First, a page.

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Note: I went to Shanksville, Pennsylvania on Sept. 15.
President George W. Bush…Sept. 10, 2011…on the dedication of the new national memorial in honor of the crew and passengers of United Flight 93 at Shanksville, Pennsylvania.
When the sun rose in the Pennsylvania sky ten years ago tomorrow, it was a peaceful September morning. By the time it set, nearly 3,000 people were gone – the most lives lost on American soil in a single day since the Battle of Antietam.
With the distance of a decade, 9/11 can feel like part of a different era. But for the families of the men and women stolen, some of whom have joined us today, that day will never feel like history. The memory of that morning is fresh, and so is the pain. America shares your grief. We pray for your comfort. And we honor your loved ones.
On September 11, 2001, innocent men and women went to work at the World Trade Center, reported for duty at the Pentagon, and boarded American Flights 11 and 77, and United Flights 93 and 175. They did nothing to provoke or deserve the deliberate act of murder that al Qaeda carried out.
One of the lessons of 9/11 is that evil is real, and so is courage. When the planes struck the World Trade Center, firefighters and police officers charged up the stairs, into the flames. As the towers neared collapse, they continued the rescue. Ultimately, more than 400 police officers and firefighters gave their lives. Among them was the chief of the New York City Fire Department, Pete Ganci. As a colleague put it, “He would never ask anyone to do something he didn’t do himself.”
At the Pentagon, service members and civilians pulled friends and strangers from burning rubble. One Special Forces soldier recalls “reaching through a cloud of smoke” in search of the wounded. As he entered one room, he prayed to find someone alive. He discovered a severely burned woman and carried her to safety. They later met in the hospital, where she explained that she had been praying for rescue. She called him her “guardian angel.”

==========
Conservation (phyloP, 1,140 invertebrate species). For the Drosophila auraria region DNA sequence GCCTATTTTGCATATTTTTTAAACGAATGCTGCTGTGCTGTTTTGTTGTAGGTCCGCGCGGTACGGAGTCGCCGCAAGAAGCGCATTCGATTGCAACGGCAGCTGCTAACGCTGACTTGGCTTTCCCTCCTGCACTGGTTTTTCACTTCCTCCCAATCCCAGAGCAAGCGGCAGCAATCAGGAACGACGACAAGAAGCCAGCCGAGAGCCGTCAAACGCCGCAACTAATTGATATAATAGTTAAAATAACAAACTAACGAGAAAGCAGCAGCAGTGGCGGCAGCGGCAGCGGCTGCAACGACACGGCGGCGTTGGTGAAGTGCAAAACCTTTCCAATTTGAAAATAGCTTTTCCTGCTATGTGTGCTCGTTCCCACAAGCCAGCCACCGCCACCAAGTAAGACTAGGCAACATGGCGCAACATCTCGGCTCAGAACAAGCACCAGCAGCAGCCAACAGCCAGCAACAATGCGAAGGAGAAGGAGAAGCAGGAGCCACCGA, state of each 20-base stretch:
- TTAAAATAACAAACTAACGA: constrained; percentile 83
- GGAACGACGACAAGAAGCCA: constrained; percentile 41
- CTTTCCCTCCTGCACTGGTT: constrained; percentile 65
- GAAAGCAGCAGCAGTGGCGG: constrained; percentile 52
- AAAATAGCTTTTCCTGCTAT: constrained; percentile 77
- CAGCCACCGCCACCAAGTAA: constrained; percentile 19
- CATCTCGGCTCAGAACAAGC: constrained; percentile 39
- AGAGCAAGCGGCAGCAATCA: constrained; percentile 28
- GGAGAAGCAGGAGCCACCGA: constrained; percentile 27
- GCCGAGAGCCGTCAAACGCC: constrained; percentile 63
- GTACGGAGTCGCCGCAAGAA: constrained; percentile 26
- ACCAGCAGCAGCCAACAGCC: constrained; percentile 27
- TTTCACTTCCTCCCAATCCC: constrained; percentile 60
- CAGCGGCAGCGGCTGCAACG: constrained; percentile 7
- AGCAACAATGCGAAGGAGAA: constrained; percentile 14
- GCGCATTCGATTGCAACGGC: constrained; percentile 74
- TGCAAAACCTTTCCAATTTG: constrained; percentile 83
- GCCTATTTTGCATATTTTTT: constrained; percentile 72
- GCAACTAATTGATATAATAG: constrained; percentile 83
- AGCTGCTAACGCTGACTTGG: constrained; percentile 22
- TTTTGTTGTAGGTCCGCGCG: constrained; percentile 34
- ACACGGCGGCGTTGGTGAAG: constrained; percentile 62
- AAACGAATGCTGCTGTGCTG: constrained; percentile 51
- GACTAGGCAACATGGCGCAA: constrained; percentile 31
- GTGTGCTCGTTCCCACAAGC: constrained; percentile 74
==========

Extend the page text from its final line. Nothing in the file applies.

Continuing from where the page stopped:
Then there is the extraordinary story we commemorate here. Aboard United Airlines Flight 93 were college students from California, an ironworker from New Jersey, veterans of the Korean War and World War II, citizens of Germany and Japan, and a pilot who had rearranged his schedule so that he could take his wife on vacation to celebrate their anniversary.
When the passengers and crew realized the plane had been hijacked, they reported the news calmly. When they learned that terrorists had crashed other planes into targets on the ground, they accepted greater responsibilities.
In the back of the cabin, the passengers gathered to devise a strategy. At the moment America’s democracy was under attack, our citizens defied their captors by holding a vote. The choice they made would cost them their lives. And they knew it.
Many passengers called their loved ones to say goodbye, then hung up to perform their final act. One said, “They’re getting ready to break into the cockpit. I have to go. I love you.” Another said, “It’s up to us. I think we can do it.” In one of the most stirring accounts, Todd Beamer, a father of two with a pregnant wife at home in New Jersey, asked the airphone operator to join him in reciting the Lord’s Prayer.
Then he helped lead the charge to the front of the plane with two words: “Let’s Roll.” With their selfless act, the men and women who stormed the cockpit lived out the words, “Greater love hath no man than this; that a man lay down his life for his friends.”
And with their brave decision, they launched the first counteroffensive of the war on terror. The most likely target of the hijacked plane was the United States Capitol. We will never know how many innocent people might have been lost. But we do know this: Americans are alive today because the passengers and crew of Flight 93 chose to act, and this Nation will be forever grateful.